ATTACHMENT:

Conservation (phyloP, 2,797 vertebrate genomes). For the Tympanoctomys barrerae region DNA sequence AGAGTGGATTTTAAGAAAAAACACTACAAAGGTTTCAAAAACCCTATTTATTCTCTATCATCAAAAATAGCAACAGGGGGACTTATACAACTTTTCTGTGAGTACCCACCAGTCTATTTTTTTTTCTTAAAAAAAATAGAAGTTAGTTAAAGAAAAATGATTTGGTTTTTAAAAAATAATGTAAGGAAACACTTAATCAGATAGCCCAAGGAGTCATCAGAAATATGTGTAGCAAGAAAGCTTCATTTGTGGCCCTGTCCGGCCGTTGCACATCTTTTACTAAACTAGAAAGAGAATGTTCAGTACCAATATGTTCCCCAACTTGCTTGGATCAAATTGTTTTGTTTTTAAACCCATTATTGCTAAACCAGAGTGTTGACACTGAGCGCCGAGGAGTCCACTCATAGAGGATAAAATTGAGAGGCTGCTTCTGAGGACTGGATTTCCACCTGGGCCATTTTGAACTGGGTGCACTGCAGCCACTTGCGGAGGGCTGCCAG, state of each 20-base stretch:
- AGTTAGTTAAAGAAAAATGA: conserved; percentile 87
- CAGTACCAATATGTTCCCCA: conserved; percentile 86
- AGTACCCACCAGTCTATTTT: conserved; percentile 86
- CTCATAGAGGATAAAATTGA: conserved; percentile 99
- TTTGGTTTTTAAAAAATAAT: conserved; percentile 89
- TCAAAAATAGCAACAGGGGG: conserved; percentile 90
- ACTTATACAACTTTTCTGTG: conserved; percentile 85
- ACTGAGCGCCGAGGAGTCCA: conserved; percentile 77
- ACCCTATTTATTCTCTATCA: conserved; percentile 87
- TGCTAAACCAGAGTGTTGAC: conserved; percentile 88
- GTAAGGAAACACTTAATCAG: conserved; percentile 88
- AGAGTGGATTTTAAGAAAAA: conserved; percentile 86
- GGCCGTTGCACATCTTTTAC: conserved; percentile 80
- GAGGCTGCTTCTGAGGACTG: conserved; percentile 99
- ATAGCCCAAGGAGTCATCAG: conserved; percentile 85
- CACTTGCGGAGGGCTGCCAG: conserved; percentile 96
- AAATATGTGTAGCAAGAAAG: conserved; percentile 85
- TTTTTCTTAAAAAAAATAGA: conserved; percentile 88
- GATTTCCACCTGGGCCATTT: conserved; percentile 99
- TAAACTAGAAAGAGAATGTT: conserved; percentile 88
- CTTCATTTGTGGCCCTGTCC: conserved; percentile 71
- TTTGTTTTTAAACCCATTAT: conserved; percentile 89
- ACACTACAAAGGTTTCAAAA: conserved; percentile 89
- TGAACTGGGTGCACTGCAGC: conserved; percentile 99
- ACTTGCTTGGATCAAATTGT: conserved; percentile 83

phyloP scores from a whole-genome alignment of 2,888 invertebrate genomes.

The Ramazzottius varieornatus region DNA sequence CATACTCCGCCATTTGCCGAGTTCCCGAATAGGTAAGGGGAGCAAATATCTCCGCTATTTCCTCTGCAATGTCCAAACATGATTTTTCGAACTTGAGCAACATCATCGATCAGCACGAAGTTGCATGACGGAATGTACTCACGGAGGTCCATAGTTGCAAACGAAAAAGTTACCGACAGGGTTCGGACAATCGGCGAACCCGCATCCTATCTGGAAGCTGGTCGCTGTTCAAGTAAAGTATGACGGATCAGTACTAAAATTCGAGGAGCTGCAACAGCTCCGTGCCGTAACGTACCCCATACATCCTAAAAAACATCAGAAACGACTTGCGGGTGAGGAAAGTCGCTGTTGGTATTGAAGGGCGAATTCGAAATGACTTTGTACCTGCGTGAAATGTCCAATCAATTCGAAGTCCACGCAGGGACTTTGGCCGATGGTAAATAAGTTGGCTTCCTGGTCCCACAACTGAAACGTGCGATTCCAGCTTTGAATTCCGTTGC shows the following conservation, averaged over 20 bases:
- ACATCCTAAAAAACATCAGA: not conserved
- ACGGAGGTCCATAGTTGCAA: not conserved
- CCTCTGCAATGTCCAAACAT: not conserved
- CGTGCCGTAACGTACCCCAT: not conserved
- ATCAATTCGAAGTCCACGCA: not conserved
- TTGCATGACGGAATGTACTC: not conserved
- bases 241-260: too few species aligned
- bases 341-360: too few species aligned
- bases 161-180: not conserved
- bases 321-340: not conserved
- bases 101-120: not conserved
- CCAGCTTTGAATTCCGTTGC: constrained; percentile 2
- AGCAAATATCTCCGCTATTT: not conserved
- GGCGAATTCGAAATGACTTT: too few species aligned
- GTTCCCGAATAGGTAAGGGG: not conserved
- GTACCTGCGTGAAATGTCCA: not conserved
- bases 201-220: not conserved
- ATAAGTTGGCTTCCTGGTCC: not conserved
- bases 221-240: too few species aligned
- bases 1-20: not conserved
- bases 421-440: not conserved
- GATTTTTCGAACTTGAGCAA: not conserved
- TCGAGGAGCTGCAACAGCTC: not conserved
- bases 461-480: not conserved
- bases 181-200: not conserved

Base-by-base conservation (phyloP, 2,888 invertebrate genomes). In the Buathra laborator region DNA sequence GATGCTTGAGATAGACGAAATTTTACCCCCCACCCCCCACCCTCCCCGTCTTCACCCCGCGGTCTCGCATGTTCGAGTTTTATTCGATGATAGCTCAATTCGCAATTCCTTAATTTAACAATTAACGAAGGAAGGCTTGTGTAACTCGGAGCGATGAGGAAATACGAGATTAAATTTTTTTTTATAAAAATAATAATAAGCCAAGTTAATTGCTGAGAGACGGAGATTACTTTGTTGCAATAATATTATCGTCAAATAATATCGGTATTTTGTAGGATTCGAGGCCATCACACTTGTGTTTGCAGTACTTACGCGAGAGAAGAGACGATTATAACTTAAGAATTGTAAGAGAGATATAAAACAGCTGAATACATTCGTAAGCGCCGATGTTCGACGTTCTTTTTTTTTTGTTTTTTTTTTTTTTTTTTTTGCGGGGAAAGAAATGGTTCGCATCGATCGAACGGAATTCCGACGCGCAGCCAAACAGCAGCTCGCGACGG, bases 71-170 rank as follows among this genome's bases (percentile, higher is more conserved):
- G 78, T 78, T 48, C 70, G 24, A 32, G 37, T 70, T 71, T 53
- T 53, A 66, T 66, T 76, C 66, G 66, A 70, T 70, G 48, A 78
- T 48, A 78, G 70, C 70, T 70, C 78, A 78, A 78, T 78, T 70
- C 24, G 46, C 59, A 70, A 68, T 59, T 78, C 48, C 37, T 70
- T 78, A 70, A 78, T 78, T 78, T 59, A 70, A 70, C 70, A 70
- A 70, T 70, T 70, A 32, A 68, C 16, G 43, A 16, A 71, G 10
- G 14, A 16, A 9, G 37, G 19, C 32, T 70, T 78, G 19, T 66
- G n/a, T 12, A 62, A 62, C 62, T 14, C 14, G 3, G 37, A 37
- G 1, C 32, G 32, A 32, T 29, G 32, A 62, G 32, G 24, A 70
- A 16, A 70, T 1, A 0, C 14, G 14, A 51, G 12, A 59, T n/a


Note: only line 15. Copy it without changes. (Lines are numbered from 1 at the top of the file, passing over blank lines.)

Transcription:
- GAGGCTGCTTCTGAGGACTG: conserved; percentile 99